Who says farmers are a drain on taxpayers? Farmers this year may be writing checks to the federal government.
In a strange twist of fate that comes in a critical year for the farm program, wheat prices have hit their highest point in two decades.
If that continues through October, the government could be excused from subsidizing farmers and might call back price-support payments it advanced earlier in the year.
In Washington, that amounts to $43 million.
“If the price stays up, there could be a chance of a refund, but it’s way too early to know for sure,” says Steve Hoag with the USDA’s Consolidated Farm Service Agency state office in Spokane.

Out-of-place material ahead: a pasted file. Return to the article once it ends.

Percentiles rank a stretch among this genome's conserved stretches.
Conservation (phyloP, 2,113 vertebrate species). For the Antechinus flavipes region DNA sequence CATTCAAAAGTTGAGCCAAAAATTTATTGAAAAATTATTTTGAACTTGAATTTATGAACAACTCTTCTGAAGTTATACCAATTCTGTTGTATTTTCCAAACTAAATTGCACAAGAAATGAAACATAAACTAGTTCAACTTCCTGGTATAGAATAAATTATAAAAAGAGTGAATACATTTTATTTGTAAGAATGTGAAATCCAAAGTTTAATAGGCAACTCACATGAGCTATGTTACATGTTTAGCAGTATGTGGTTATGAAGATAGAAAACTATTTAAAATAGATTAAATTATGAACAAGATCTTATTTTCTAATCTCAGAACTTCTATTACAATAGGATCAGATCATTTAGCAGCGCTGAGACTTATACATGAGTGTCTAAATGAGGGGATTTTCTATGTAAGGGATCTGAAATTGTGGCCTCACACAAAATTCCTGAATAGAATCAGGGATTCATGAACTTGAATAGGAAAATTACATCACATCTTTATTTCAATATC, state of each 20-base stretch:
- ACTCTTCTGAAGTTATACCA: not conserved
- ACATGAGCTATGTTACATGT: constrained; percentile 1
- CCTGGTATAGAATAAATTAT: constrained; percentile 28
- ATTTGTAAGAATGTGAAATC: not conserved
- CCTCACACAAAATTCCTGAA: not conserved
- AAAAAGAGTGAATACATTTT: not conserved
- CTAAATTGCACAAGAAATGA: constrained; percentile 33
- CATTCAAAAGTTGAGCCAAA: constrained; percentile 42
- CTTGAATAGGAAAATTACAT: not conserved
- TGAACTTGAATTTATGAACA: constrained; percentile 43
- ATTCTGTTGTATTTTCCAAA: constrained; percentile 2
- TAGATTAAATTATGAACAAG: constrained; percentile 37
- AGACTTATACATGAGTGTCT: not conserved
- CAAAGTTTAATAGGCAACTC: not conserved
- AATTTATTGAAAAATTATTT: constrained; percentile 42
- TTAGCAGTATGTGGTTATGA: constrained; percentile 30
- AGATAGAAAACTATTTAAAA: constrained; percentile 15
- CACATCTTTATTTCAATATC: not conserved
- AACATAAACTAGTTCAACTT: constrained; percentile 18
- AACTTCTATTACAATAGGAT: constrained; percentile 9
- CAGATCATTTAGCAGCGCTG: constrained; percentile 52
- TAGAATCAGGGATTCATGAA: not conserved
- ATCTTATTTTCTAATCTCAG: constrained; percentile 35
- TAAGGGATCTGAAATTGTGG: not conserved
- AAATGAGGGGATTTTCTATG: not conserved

The government has never sought a refund on wheat payments. It predicted earlier this year that farmers will need 75 cents a bushel in subsidies for the 1995 crop. Refunds on corn occurred in 1991 and barley in 1989.
Wheat payments are based on a five-month national market price, June through October. If the average price exceeds $4 a bushel, then subsidies are not paid.
The national wheat average for June was $3.85, but prices this month are close to $5.
sponsored According to two 2015 surveys, 62 percent of Americans do not have enough savings to handle an unexpected emergency, much less any long-term plans.